message, which it sets before us, and lead man to seek for more accurate to which we are called to give heed? and satisfactory knowledge of God, And to this a very plain answer may and of his future destiny, than he na- be given, in the words of the book turally possesses; and we endeavoured itself. The beloved disciple John, to shew that the consciousness of our who appears to have entered most being afflicted, dissatisfied, sinful, and deeply into his Master's views and dying, does, when rightly viewed, press spirit, says, “This is the record, that strongly upon us the necessity of seek- God hath given to us eternal life, and ing for help, instruction, and com- this life is in His Son." By which he fort; and that in many cases these evidently means that this is the sum strong natural impressions, combining and substance of the testimony of rewith the general conviction of the in- velation, the real object of its being spiration of Scripture, do appear to made; that, though it may contain operate as ample reasons for our re- much subordinate matter, yet, that gular and diligent attendance upon this is the grand truth it was to make the ordinances of christian instruc- known,—that God had) provided for tion. They do so operate with many; the children of sin, and sorrow, and and we doubt not that if these con- death, in this world, the gift of eternal victions, combined with the evidence life. He speaks of it also as “the witfor the Scripture's being a revelation ness of God, which He hath testified from God, were honestly attended to; of His Son;" “the record that God if men regarded them as they know gave of His Son.” And in the Book they ought, they would be the means of the Revelation, St. John relates the of leading all seriously to consider the fact of an angel from heaven calling offer of mercy in the preached Gos- it “the testimony of Jesus,” and adpel, or they would condemn every vancing this general principle reman, who did not so consider, out of specting Christ, that “the spirit of his own mouth. The reasons are so prophecy is the testimony of Jesus.” simple, so strong, and so convincing, An examination, then, of this plain that every nominal Christian, who is and simple passage, will lead us at careless, negligent, and unbelieving, once to consider the substance of has a record lodged in his conscience, scriptural truth: “God hath given if he would but read it, that he is cri- to us eternal life, and that life is in His Son." And a comparison of the proper views of the scriptural idea of terms here used will make the mean- eternal life; for to some men religious ing of the passage very distinct. service,—the occupying of the mind Consider,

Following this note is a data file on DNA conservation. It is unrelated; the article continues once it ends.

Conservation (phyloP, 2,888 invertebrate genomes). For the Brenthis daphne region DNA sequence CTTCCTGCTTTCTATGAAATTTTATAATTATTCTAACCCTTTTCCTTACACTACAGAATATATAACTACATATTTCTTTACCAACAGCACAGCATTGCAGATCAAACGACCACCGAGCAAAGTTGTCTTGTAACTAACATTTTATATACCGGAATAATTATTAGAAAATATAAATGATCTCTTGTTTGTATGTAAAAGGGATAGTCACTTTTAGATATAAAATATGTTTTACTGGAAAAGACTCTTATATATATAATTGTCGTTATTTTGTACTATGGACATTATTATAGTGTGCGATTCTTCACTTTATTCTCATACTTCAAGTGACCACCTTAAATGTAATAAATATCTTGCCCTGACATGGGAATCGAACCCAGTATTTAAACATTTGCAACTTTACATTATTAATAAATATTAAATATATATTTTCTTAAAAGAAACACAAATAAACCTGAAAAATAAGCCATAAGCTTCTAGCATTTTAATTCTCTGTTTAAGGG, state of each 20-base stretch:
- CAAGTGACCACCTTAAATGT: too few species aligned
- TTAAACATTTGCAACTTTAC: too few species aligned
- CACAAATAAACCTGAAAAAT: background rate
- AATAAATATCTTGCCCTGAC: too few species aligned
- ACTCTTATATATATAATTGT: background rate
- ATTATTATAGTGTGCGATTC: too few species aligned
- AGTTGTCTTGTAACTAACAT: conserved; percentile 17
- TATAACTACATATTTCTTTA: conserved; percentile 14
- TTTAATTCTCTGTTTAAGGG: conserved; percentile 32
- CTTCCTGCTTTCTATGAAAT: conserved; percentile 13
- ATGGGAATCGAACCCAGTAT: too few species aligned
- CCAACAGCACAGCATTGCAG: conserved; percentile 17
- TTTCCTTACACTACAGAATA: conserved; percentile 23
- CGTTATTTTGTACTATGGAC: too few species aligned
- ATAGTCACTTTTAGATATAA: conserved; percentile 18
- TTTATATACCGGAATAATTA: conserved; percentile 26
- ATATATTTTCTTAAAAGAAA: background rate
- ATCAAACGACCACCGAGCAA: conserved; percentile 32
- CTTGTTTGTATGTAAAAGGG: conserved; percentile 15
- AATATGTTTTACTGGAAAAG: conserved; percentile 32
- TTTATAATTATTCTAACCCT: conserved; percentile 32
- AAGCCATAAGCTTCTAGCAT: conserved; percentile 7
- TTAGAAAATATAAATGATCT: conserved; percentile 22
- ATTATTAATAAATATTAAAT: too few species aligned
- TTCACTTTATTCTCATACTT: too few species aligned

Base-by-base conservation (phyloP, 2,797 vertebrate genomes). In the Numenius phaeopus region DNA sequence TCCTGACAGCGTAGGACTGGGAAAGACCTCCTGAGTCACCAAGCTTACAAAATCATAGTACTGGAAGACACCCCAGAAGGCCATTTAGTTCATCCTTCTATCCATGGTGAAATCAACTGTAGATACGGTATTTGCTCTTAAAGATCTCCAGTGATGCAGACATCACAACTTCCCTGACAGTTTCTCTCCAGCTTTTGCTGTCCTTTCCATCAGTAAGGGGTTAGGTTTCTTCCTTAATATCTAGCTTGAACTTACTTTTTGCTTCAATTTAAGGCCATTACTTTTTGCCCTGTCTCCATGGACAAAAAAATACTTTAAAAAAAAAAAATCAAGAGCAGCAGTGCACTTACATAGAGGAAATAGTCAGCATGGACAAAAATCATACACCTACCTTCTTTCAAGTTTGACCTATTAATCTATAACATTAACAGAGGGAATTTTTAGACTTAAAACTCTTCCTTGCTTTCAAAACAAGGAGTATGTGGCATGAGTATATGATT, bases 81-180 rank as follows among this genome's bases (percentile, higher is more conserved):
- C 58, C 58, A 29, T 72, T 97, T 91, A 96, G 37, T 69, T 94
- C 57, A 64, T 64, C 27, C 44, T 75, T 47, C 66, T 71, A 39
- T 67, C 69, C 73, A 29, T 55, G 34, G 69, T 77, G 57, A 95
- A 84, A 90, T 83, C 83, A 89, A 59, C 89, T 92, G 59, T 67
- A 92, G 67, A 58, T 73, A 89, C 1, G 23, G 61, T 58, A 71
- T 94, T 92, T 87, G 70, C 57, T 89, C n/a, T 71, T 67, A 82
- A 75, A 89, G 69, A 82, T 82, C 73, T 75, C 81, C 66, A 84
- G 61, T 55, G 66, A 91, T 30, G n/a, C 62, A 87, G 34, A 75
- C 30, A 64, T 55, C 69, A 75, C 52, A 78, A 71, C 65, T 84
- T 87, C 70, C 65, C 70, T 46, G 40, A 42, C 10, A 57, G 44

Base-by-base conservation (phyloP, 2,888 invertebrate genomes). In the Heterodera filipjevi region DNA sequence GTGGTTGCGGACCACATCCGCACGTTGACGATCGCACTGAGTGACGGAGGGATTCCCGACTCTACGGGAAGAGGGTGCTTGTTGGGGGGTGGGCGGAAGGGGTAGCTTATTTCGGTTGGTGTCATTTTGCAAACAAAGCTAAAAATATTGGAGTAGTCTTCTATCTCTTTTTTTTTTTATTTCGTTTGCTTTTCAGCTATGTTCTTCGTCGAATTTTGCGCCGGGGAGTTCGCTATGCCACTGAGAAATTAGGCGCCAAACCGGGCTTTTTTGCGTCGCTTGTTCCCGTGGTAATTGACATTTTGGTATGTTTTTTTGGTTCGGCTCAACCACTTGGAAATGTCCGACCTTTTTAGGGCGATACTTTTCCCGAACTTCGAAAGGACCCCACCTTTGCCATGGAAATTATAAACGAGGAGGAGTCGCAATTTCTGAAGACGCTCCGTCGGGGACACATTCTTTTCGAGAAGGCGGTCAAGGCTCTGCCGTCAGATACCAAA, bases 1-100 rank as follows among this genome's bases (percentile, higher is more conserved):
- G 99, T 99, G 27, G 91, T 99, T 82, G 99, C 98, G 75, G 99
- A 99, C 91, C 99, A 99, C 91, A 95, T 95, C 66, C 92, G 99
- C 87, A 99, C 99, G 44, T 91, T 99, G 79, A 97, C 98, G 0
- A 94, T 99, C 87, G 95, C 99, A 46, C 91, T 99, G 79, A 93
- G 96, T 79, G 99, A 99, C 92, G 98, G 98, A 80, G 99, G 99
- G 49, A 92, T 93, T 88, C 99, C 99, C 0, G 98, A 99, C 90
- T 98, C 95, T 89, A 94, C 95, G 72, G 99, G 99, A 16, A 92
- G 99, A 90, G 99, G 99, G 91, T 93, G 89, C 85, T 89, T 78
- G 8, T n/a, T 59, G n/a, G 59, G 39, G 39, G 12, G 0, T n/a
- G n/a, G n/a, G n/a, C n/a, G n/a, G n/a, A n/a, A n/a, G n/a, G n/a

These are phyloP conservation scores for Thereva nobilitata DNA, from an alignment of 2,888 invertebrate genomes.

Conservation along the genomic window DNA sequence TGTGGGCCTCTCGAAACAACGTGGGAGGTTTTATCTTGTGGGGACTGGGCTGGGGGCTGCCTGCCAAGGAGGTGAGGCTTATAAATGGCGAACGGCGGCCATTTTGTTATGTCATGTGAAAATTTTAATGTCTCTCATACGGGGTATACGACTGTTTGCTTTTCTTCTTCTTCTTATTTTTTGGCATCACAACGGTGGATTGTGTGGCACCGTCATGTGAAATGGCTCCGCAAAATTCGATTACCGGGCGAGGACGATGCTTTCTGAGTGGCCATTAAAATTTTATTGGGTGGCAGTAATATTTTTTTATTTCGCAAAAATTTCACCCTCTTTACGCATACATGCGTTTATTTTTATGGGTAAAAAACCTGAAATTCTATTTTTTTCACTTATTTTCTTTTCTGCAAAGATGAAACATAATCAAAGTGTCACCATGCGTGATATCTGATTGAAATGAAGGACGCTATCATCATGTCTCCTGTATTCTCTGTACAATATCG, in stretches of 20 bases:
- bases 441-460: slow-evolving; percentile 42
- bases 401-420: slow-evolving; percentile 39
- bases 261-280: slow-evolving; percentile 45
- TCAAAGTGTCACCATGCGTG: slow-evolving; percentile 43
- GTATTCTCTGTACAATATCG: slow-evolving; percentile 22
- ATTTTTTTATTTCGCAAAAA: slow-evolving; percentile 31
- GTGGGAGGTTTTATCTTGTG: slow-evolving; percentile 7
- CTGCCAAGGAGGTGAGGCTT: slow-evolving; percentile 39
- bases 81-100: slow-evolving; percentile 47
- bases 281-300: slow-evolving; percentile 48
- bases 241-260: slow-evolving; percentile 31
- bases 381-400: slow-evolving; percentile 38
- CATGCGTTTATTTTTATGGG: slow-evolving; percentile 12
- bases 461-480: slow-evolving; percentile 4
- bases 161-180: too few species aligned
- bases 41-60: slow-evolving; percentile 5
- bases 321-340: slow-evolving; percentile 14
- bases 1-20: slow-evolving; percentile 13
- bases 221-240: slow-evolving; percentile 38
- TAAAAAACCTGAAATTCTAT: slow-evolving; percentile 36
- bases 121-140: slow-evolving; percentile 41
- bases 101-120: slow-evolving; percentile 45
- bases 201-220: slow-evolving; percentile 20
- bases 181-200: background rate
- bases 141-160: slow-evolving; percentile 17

of the creature with his Maker's ex1. The blessing here mentioned. cellencies and glory,—would be so 2. In what way is this blessing contrary to their habits and desires, made accessible to us?

that eternity would be to them irk3. How it is offered to us.

some indeed. If the habits of mind in